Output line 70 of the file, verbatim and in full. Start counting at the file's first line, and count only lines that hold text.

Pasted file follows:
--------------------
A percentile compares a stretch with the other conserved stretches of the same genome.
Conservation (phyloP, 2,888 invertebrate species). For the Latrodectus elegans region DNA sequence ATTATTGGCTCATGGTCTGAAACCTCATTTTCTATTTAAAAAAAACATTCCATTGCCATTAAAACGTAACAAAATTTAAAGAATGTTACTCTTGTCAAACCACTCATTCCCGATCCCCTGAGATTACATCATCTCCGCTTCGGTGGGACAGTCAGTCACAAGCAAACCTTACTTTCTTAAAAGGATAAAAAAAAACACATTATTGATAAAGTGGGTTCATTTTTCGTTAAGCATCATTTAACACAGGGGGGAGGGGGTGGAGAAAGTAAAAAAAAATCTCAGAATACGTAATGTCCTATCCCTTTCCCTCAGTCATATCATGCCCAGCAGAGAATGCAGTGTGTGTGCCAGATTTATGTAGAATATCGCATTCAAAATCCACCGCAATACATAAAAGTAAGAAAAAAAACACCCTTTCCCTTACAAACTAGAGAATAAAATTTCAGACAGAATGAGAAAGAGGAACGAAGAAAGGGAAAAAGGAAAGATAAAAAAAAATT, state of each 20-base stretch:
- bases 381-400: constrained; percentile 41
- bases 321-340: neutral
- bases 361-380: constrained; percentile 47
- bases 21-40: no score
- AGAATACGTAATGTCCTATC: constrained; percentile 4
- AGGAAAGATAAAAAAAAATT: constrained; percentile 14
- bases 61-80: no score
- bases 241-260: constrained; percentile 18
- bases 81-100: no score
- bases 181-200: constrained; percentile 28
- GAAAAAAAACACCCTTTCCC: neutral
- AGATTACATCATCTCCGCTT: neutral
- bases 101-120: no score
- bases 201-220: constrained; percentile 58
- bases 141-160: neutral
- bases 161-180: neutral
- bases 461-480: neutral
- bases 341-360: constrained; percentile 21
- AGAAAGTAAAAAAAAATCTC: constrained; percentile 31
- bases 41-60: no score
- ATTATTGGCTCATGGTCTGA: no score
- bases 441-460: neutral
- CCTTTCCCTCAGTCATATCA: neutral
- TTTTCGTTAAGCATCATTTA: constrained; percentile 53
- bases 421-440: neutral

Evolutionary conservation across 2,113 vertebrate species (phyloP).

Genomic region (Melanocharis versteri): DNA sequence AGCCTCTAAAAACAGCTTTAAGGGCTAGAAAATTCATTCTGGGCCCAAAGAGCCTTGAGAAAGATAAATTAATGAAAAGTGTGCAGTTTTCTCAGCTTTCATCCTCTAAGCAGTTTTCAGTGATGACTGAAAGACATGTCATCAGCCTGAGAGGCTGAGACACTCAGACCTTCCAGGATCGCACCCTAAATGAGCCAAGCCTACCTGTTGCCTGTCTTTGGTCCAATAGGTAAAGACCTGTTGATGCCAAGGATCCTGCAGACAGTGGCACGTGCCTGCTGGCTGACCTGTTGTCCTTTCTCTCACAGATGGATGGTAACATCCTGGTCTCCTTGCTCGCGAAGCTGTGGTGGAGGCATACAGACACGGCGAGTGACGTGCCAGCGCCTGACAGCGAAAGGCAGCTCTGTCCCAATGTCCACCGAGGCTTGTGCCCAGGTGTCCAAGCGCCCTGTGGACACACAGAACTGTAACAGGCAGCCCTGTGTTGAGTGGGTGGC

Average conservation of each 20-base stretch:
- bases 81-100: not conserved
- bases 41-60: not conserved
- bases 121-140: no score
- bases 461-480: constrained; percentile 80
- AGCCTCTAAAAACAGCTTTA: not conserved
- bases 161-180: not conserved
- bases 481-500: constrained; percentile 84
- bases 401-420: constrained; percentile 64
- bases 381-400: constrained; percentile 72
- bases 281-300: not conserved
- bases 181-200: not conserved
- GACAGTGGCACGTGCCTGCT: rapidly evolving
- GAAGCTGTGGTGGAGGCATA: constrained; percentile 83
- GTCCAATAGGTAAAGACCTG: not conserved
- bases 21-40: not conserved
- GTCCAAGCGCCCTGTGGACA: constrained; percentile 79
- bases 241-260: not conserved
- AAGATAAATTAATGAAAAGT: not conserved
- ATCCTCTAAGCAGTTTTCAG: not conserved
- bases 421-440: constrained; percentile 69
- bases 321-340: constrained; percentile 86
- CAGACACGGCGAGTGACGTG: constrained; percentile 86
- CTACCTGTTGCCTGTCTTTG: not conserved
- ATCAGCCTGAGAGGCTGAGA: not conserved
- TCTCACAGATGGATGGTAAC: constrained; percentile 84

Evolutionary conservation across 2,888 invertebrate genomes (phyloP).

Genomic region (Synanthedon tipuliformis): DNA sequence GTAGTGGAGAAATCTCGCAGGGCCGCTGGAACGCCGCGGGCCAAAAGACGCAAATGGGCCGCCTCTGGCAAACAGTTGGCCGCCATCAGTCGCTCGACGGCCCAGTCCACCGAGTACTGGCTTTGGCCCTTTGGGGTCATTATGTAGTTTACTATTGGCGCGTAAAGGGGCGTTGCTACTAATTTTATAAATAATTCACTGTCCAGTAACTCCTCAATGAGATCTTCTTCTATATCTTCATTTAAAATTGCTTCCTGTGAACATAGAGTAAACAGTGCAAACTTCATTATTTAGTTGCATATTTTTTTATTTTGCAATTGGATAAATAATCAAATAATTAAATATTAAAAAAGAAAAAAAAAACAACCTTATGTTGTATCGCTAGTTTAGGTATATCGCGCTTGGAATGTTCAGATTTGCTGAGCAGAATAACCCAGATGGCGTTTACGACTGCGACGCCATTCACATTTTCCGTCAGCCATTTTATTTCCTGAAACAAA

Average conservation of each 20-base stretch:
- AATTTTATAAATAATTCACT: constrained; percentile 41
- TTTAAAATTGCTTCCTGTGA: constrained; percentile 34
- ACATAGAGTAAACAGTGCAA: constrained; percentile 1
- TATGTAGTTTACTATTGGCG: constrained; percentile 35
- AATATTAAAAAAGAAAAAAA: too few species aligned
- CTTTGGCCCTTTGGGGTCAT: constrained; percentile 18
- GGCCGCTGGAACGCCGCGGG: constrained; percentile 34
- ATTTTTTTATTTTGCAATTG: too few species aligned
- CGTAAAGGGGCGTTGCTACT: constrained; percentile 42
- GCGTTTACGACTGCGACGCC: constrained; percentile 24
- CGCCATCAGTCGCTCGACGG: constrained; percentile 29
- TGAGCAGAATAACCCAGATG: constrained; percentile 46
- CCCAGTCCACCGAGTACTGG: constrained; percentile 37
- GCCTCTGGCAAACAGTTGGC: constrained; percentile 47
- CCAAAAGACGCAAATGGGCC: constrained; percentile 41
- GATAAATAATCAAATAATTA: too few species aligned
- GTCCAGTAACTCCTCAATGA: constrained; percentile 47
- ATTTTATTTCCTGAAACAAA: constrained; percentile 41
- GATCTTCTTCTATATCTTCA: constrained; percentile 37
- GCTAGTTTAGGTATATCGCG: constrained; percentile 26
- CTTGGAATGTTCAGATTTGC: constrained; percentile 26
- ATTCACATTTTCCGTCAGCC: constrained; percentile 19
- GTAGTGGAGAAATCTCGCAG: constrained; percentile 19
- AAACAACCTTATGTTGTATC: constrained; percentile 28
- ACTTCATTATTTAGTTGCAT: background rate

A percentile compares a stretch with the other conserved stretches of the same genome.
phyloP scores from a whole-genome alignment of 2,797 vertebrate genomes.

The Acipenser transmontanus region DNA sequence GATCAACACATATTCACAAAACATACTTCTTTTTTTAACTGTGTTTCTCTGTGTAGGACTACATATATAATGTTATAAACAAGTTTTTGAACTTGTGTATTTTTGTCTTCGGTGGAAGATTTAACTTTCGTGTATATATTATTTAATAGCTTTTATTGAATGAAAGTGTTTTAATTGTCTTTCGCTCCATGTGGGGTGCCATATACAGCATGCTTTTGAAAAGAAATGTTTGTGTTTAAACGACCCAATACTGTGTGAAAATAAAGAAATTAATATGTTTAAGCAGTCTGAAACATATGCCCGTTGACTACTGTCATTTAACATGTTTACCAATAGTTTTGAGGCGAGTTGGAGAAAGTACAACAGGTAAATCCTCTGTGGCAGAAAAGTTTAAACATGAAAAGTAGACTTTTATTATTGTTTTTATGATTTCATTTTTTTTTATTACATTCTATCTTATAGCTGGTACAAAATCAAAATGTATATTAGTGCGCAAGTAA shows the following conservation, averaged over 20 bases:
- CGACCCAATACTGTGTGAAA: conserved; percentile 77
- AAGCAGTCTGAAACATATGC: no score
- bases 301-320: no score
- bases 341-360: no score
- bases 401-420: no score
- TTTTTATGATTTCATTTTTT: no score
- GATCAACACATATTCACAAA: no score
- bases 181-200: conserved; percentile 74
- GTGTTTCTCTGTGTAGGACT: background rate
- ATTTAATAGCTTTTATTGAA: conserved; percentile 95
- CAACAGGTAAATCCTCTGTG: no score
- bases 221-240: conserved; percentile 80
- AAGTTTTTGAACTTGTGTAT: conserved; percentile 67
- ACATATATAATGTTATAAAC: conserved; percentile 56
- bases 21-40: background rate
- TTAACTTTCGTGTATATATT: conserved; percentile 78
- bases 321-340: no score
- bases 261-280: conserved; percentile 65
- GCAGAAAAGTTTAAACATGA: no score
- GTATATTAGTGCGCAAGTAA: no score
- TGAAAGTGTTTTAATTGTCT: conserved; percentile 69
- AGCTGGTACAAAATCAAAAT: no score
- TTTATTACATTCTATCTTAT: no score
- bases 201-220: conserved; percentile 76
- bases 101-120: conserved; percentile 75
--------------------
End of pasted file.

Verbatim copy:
- TGAGCAGAATAACCCAGATG: constrained; percentile 46